Barn Roofs: STUDENT PAGE
Fun Topics to Explore
The Cherokee Nation
The Cherokee people were one of the “Five Civilized Tribes” who were all forced out of their homelands in the early 1800’s. The Cherokee removal, known as The Trail of Tears, occurred in 1838-39. There was a small division of Cherokees who managed to escape removal by hiding in the North Carolina mountains. (The Seminoles have a similar band in northern Florida.) The descendants of the Cherokee people who escaped removal make up what’s known today as the Eastern Band of Cherokees. The Western Band of the Cherokee people live on reservations in Oklahoma. The Cherokees are trying to preserve their language. Watch the video below to meet a few Cherokees and hear them speak their language. The woman in the video is Amanda Swimmer, a well-known potter in Cherokee, North Carolina. She still makes pottery the way the ancient southeastern natives made it: hand-built and ground-fired with no kiln or potter’s wheel.
The Very First Air Rifle
The very first air rifle was not invented by Daisy but rather by Isaiah Lukens around 1800. Take a look at one or both of these You Tube videos about the unusual air rifle used by Lewis and Clarke on their famous expedition across America in the early 1800’s:
Lewis and Clark air rifle video 1 video 2
Watch this you tube video on one of the early gasoline cars.
Jay Leno owns a 1909 Baker electric car and he shows it to you in this video. You get to see all about it from the pullman-style windows to the rechargable batteries (he still uses the original ones!), and then he takes you for a ride. It’s “like driving a phone booth,” as Leno puts it. Note how there’s no steering wheel —Go to this webpage and click the screen for the video. Really fun! Watch and you’ll see.
I want this car!! Watch the brief news video about the Nisan “Leaf” — an all electric car that came out in 2010. Seen one around yet?
And check this fun video out below–it’s the Mercedes Smart for Two electric car. The guys in the video show you the ins and outs of this car as they drive it around San Francisco.
I bet you don’t know some of these interesting facts about the history of marbles.
LEARN TO PLAY MARBLES on You Tube! Here are 2 videos — both short.
(1). Best one first–This video demonstrates all the basics clearly. Very good and complete!
(2). This video shows what a young boy put together for his friends and uploaded to You Tube–and it’s really good! You could do the same thing with a game you enjoy and have it end up on someone’s website like this. :)
The interesting history of the ice cube tray. See why historians think it was invented by a doctor!
Here’s the audio file of a Bob White’s call that I mentioned in the book.
Take a look at this bird dog in full point while on a quail hunt in typical-looking Georgia woods.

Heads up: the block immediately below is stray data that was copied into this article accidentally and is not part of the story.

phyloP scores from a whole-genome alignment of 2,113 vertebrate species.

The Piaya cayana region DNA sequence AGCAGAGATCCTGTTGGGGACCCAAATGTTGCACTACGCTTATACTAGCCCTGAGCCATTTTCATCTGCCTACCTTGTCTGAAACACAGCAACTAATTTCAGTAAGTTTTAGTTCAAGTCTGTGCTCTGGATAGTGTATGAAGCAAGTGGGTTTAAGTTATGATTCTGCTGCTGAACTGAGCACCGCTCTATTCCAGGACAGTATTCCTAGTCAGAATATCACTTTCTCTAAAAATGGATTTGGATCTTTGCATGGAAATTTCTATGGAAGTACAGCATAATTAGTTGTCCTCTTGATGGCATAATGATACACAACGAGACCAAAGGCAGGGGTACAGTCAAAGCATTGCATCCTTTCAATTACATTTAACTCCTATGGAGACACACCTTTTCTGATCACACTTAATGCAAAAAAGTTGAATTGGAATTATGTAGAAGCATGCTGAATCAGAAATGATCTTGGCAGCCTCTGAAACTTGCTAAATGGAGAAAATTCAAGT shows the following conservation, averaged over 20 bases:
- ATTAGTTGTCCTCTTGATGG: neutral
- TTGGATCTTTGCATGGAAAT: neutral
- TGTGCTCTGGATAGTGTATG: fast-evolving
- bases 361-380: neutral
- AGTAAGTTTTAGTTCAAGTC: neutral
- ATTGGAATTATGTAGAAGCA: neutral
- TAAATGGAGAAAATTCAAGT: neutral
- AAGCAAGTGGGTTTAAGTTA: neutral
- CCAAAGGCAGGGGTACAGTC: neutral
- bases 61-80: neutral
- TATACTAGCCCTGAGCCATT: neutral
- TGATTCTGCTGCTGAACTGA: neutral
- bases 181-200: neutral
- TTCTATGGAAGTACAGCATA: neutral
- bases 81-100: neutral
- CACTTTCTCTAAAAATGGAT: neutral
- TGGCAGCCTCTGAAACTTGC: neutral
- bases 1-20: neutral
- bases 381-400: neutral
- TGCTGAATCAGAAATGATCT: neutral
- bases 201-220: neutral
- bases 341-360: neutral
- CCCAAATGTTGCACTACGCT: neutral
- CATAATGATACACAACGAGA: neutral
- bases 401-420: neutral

The Chief Van House
The Chief Van House belonged to John Joseph Vann, one of the chiefs of the Cherokee tribe in north Georgia before the Trail of Tears (1838). The house is in Chatsworth, Ga., just outside of Dalton. When you see the picture of his house, you’ll understand just how far the Cherokees had come at that time in trying to fit in with white culture and society. Many whites tried to excuse the Cherokee Removal of 1838 (and other atrocities committed against Native Americans) by saying the Indians were “savages.” But the Cherokee were living in log houses, had towns with their own newpapers, farmed, went to church (a large proportion were Christian), wore typical American dress, and even owned slaves. Yet we rounded them up at gun point and sent them on foot to Oklahoma. The journey became known as the Trail of Tears. Here’s a link to more on the Van House
The Hotel Dalton
The Hotel Dalton, where the Jones boys’ mother stayed when visiting Dalton, was the only hotel in town for many years, but it burned completely down in 1911 and had to be rebuilt. Here’s an article from the The Galveston Daily News, Texas, April 10, 1911, telling about the fire.
This link shows a picture of the Hotel Dalton as it looks today. When I was growing up in Dalton, it housed a drugstore on the ground level (Bradley and Weaver, I think) and my friends and I would go there to get milkshakes and chocolate sodas at the sofa fountain after watching a movie at the Wink Theatre across the street
Topic for discussion: Life expectancy then and now
It might have been nice to live back around 1920 when Alfred and Walter were young boys. Times were simpler in many ways: kids played outdoors more, most moms stayed home with their children, and in small towns like Dalton, no one even bothered to lock their doors. Even at night, doors were left open in the hot summer time to catch the breeze. People could do that because crime was so unusual in small towns like Dalton. In many communities safety was of little concern at all. We never locked our car doors. My dad even left the keys in his car whether he was parked in town or at home.
However, compare the average age when people died, or the average life expectancy:
- The life expectancy for 1920-1930 men–54 years, women–55 years
- The life expectancy for 2000-2010 men–77 years, women–80 years
- What has made the difference? What do we have today that has increased the length of time the average person can expect to live?
- Would you want to live back then? Why or why not? If you were suddenly transported back in time to 1920, what might turn out to be better? What would you miss the most?